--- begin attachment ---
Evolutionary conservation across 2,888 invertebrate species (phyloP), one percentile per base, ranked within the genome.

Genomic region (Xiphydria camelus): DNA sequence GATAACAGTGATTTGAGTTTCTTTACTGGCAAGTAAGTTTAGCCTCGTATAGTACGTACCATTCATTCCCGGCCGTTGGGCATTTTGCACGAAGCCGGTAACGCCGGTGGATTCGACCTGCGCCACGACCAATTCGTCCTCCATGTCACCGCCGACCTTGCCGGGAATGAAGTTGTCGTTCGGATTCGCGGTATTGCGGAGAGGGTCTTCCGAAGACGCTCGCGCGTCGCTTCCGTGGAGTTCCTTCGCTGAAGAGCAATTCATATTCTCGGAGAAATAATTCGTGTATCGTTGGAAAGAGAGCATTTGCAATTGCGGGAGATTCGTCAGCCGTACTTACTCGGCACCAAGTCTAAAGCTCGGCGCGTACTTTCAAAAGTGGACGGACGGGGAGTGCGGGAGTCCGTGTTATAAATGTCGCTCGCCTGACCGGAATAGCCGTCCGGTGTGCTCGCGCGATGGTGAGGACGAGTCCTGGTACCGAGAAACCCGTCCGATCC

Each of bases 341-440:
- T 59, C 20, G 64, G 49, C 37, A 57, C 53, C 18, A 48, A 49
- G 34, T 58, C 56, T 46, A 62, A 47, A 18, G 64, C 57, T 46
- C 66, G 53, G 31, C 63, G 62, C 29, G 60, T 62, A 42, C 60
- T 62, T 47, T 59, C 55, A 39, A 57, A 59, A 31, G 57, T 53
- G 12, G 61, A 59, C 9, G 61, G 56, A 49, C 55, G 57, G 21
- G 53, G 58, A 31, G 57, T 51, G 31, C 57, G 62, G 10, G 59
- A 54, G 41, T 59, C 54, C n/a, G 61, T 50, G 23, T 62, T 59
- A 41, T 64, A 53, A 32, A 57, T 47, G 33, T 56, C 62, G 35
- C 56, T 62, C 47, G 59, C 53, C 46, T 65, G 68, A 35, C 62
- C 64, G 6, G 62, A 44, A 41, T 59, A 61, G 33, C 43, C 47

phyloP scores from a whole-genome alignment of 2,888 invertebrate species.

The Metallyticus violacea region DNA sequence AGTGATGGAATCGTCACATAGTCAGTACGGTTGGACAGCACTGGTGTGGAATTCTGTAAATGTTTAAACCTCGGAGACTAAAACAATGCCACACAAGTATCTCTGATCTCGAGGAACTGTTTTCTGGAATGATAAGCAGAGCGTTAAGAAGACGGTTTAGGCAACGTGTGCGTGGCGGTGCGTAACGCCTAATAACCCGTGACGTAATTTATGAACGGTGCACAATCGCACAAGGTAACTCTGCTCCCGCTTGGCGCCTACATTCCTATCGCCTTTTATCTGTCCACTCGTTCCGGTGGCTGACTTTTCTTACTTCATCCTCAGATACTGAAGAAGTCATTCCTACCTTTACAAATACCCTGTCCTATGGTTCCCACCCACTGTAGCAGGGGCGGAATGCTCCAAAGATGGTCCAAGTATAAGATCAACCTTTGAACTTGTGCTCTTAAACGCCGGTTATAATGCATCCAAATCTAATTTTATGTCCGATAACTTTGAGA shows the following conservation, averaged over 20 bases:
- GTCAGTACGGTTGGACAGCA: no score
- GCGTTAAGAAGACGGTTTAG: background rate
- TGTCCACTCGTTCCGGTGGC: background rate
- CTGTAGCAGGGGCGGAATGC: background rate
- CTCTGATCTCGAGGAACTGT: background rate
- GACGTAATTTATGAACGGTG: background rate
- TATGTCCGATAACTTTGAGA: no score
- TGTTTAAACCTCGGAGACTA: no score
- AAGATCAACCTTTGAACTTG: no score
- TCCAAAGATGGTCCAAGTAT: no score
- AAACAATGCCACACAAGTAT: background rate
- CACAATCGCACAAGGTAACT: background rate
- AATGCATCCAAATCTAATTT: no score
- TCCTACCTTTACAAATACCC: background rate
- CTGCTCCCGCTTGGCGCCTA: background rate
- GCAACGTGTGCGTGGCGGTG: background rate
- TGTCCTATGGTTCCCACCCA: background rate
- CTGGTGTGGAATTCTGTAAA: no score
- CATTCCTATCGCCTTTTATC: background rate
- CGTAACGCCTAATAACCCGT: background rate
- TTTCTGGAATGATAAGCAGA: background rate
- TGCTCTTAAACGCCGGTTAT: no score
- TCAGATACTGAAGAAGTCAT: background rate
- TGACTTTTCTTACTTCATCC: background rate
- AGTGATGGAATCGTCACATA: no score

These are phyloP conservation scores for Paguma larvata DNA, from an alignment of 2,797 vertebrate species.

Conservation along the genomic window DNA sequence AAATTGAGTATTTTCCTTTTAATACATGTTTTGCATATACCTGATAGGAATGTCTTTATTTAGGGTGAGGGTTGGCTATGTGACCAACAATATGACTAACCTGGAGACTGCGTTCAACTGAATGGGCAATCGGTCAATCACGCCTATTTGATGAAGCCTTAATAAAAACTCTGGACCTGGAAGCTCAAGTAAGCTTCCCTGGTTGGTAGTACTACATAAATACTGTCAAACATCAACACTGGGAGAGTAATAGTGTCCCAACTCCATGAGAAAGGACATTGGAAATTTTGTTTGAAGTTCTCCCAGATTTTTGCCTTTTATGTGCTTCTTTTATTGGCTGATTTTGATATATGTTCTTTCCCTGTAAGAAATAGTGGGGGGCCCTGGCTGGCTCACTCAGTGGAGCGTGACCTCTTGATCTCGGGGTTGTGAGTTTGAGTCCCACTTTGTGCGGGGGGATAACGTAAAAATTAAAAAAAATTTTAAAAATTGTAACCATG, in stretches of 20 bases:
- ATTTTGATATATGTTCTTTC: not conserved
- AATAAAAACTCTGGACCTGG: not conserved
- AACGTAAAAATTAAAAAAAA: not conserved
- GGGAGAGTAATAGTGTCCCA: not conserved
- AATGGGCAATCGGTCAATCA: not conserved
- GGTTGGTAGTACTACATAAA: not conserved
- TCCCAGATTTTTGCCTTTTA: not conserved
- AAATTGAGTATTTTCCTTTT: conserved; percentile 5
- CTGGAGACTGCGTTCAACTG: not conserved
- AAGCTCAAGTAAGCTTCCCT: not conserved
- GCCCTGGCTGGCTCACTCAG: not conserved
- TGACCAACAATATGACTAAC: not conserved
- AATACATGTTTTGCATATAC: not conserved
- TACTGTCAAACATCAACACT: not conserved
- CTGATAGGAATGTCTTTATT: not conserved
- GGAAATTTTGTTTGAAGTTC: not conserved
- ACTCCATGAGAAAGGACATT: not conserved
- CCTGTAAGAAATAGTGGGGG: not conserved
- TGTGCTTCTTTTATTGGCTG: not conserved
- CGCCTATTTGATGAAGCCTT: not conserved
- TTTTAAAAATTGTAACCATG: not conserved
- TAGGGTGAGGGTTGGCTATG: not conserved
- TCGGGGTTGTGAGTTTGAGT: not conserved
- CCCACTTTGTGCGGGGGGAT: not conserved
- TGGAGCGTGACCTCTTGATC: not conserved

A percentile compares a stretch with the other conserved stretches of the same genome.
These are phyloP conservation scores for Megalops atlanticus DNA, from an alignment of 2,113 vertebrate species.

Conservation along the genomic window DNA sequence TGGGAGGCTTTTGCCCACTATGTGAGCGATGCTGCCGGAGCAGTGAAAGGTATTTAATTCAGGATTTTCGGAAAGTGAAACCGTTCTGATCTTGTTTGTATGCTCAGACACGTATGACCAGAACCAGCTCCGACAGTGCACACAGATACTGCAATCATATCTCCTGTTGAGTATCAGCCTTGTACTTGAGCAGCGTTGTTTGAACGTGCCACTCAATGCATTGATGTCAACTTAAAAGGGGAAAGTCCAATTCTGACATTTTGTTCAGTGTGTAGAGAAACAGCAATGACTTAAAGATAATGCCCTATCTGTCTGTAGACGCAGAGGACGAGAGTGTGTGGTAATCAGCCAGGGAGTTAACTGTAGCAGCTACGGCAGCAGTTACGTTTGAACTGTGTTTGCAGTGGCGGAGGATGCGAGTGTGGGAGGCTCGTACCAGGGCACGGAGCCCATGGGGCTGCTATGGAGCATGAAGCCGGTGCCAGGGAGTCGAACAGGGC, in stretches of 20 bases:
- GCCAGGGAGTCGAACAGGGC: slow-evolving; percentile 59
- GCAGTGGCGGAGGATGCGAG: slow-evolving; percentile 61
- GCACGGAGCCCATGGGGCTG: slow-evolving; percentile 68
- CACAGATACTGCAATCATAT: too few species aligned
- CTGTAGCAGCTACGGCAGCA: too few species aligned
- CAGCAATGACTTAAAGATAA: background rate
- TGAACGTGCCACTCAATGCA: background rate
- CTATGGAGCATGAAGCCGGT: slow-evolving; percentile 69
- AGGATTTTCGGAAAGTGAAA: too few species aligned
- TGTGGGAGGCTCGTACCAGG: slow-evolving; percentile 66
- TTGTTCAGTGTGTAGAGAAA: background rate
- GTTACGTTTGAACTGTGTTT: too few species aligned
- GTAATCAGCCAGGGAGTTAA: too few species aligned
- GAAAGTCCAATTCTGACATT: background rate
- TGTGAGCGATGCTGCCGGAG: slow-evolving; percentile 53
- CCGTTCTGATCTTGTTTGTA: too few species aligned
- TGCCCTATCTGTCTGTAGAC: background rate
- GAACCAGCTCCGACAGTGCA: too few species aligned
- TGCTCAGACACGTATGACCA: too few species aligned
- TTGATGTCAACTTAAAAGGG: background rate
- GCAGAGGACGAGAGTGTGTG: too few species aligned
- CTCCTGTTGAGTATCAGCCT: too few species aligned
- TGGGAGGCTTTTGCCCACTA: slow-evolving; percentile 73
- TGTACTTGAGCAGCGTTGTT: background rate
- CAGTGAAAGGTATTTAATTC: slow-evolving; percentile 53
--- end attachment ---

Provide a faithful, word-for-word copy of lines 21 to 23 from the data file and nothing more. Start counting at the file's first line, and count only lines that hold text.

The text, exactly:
- GACGTAATTTATGAACGGTG: background rate
- TATGTCCGATAACTTTGAGA: no score
- TGTTTAAACCTCGGAGACTA: no score